A couple of years ago, I had the pleasure of reviewing, interviewing and promoting David Rubel and his debut jazz album “Into the Dark”.   Since that time, he has garnered rave reviews, radio airplay and a busy schedule through his teaching and performing of jazz music.

On three nights at the Jazz Bistro from March 5-7, David Rubel and his stellar quartet came together again to perform their stellar brand of jazz music.   But this time around, there have been a few changes.   First, the repertoire consists of tried, tested, and truly swinging standards ranging from Tin Pan Alley, bebop, hard-bop and post-bop eras.   Second, the performance is being recorded live for a future CD.   Last, and not least, the quartet has been augmented by a stellar vibraphone player from London, England by the name of Nat Steele to bring an extra complimentary voice to the David Rubel sound.

Nat Steele is a vibist who is one of the rising stars of his instrument in London   He is clearly influenced by the modern vibraphone sounds by the likes of Milt Jackson and Bobby Hutcherson, and can be heard performing a lot in the London Jazz Scene in places such as the legendary Ronnie Scott’s jazz club.    He was discovered by David Rubel through a YouTube video, and through developing a mutual friendship that crosses international and musical divides they were brought together to record a live album that celebrates this cultural exchange.

From the beginning, the quintet gets into a swinging groove as evidenced in their treatment of Dave Brubeck’s “In Your Own Sweet Way”.   From the start, David’s saxophone tone is warm and relaxed, inviting the listeners to the charming beauty of the piece.   Nat follows the inviting atmosphere of the piece by providing a cool Milt Jackson influenced solo that is laid back, swings easy, and leaves the audience wanting more.   The rhythm section throughout is superb, with effective accompaniment by pianist Winston Matsushita, bassist Malcolm Connor, and drummer Robin Claxton. 

On the next piece of the set, “Alone Together”, the swing factor becomes more pronounced and intense as the members of the quintet turn it up a notch.   David turns it up through providing some intensity into his swing and digging into the song structure and melody.   Winston’s piano solo adds touches of funk and groove into the piece, until the band comes together and closes off the piece on a highly swinging note.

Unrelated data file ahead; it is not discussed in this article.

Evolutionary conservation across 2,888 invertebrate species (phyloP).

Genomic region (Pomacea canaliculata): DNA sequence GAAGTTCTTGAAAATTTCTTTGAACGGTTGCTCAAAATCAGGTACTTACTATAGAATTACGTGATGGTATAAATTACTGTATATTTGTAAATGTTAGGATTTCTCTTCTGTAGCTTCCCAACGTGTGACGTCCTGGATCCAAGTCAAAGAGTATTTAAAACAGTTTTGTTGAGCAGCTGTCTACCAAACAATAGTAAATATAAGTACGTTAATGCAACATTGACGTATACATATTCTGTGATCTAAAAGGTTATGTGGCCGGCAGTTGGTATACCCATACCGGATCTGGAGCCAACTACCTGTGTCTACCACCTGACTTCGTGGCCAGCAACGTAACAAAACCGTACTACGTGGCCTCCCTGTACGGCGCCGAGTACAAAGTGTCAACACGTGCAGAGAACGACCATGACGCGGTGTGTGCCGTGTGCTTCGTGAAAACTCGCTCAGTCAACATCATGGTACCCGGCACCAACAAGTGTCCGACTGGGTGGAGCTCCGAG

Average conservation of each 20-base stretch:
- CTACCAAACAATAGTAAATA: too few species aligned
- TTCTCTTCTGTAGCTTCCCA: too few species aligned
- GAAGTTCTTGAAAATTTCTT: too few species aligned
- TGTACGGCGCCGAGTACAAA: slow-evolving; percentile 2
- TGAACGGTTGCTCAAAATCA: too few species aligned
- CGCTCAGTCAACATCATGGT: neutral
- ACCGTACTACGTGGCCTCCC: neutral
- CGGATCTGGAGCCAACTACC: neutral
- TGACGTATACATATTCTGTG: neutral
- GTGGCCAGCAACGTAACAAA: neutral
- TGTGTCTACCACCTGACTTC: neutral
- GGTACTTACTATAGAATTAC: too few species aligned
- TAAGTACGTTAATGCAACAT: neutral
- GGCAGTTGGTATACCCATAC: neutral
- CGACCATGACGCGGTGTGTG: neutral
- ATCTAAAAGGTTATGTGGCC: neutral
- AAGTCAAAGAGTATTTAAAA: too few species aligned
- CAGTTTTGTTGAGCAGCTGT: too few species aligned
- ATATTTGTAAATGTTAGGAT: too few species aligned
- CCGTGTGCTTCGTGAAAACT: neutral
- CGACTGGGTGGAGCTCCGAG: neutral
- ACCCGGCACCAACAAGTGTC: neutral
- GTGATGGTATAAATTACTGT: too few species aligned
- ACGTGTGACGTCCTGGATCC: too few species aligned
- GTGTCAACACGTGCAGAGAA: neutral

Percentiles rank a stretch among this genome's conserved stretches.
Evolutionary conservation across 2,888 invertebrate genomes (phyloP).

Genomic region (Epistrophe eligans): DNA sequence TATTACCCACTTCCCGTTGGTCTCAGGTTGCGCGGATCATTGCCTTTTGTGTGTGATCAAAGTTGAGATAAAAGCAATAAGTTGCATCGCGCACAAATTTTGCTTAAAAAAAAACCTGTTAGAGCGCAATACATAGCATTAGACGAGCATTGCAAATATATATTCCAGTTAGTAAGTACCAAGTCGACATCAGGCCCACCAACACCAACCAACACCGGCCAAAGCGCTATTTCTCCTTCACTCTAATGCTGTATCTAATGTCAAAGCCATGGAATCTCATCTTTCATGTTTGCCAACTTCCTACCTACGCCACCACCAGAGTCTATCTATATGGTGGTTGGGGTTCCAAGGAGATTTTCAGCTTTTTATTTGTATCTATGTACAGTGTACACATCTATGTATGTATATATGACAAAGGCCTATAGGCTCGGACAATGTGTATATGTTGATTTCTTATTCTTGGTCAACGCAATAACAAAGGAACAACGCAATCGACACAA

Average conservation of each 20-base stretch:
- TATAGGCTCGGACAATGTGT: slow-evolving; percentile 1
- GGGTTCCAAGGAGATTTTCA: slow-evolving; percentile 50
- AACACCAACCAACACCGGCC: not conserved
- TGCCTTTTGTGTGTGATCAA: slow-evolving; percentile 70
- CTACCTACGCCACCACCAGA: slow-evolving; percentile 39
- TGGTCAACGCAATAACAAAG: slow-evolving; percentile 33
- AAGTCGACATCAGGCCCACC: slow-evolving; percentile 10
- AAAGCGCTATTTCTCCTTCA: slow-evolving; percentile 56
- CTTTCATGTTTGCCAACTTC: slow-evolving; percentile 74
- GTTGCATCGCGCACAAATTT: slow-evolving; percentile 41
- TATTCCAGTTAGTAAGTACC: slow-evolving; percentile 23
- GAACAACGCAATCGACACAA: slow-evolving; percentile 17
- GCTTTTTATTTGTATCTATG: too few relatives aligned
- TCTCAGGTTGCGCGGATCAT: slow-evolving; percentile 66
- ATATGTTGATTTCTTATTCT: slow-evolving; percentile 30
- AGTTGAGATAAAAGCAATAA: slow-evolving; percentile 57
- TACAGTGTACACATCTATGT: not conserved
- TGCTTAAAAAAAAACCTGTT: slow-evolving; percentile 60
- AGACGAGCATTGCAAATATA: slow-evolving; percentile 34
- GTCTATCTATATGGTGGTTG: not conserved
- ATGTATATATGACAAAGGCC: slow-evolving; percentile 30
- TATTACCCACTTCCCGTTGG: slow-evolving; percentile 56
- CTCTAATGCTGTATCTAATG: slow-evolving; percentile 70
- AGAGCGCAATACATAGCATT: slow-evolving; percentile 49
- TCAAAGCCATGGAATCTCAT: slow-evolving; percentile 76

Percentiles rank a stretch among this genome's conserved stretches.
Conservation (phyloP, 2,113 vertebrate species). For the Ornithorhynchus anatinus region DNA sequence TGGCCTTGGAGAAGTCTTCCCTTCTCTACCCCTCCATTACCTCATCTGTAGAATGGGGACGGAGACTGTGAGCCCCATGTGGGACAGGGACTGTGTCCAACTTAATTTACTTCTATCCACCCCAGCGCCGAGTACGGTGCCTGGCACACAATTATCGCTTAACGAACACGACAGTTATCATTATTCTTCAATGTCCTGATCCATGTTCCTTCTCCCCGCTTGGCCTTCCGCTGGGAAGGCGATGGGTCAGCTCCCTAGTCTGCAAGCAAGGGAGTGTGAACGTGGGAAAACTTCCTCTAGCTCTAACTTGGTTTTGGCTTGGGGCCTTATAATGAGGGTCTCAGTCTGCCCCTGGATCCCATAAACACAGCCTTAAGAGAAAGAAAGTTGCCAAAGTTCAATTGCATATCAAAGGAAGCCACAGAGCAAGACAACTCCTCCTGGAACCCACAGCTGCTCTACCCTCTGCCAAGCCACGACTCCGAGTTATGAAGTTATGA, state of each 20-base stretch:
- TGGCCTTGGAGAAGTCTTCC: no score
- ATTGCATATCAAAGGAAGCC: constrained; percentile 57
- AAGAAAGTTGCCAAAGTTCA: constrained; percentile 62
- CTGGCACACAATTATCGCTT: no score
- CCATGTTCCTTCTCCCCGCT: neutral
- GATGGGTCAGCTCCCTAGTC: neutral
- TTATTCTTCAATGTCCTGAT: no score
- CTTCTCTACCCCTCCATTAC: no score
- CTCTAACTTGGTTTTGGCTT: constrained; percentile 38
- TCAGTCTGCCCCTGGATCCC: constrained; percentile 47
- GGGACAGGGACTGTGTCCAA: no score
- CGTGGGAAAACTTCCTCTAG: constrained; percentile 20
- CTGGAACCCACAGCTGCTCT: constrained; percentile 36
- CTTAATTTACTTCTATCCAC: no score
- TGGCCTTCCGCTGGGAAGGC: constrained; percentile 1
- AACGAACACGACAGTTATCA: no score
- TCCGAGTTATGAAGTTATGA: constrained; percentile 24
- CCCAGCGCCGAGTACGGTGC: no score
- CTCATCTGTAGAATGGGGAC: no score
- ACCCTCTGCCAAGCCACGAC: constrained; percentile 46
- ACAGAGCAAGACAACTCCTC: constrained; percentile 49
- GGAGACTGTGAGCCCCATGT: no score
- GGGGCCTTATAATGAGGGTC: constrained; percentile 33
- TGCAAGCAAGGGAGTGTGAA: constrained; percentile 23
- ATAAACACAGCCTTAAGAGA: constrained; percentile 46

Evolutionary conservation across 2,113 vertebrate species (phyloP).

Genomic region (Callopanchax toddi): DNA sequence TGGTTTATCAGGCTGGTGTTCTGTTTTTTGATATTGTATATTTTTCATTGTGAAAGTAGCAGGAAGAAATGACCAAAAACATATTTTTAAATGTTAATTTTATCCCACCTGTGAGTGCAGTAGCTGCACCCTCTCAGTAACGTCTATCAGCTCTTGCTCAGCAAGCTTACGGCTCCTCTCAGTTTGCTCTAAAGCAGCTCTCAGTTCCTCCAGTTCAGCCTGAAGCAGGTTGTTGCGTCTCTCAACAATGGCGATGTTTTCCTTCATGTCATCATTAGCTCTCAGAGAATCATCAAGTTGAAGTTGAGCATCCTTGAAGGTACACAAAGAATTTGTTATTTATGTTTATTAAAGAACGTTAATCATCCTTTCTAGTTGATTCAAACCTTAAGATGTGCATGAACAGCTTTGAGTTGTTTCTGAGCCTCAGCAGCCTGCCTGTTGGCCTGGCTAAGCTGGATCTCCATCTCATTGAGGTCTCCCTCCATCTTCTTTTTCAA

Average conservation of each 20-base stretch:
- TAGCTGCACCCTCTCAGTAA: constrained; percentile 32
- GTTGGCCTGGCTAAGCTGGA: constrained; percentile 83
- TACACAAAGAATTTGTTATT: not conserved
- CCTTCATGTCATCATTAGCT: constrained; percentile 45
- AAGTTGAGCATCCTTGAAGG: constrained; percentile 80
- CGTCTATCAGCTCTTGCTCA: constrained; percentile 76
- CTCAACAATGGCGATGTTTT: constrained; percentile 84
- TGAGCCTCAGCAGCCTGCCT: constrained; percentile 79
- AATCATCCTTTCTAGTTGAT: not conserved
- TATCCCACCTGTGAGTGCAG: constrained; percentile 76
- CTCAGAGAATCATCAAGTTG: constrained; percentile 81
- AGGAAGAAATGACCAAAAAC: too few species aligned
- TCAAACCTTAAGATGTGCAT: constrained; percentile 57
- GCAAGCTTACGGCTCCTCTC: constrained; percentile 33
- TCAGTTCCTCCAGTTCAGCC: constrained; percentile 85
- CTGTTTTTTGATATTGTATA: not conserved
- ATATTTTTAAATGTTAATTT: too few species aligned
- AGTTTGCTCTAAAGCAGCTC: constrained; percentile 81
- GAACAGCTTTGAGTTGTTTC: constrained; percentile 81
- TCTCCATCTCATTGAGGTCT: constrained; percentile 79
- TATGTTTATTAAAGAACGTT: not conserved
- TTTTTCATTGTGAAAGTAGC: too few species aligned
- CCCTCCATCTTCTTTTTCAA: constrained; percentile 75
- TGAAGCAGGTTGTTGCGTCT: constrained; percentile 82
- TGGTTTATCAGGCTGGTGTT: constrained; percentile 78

A real highlight in the set that I attended was the quintet’s take on Hank Mobley’s “Dig Dis”.    In this performance they really got into the core of funky hard bop blues through its delivery of the melody and the hard swinging stop and go solos by David, Nat, and Winston, who played an extended solo passage that brought a gospel tinge to the piece, and even echoing the hard-bop grooves of pianists such as Wynton Kelly and Red Garland for good measure.

A word about the bassist and drummer.    Bassist Malcolm Connor provided a steady groove and sturdy timekeeping throughout the affair, keeping the arrangements and the feel of the performances as relaxed, simple, and swinging as possible.   He even takes a great walking bass solo on the complex George Shearing tune “Conception” and effectively plays the complex melody in unison with David and Nat.    Drummer Robin Claxton brings an excitement and a “snap” to the ensemble by playing with degrees of intensity and at times restraint, showing that he is very adaptable in various musical situations and is very musical in his approach to the drums.   He takes a very strong coda for “What Is This Thing Called Love” before the piece comes to a close.

From what I witnessed on that Friday night, the quintet produced music that really pays homage and brings the audience back to the good old days of a mutually swinging jam session.    Through selecting repertoire that stands the test of time and bringing their own unique voice to the classics, it is a breath of fresh air to hear (and record) jazz music that goes back to the basics of groove, swing, and rhythm.    Through this live outing, not only I got a chance to hear a great complimentary talent from another country share the stage with like-minded Canadians, but I can’t wait for the world to hear what has transpired through the three days of music that was recorded at the Jazz Bistro.


(From Left:   Winston Matsushita, Malcom Connor, David Rubel and Nat Steele.   Robin Claxton is not pictured)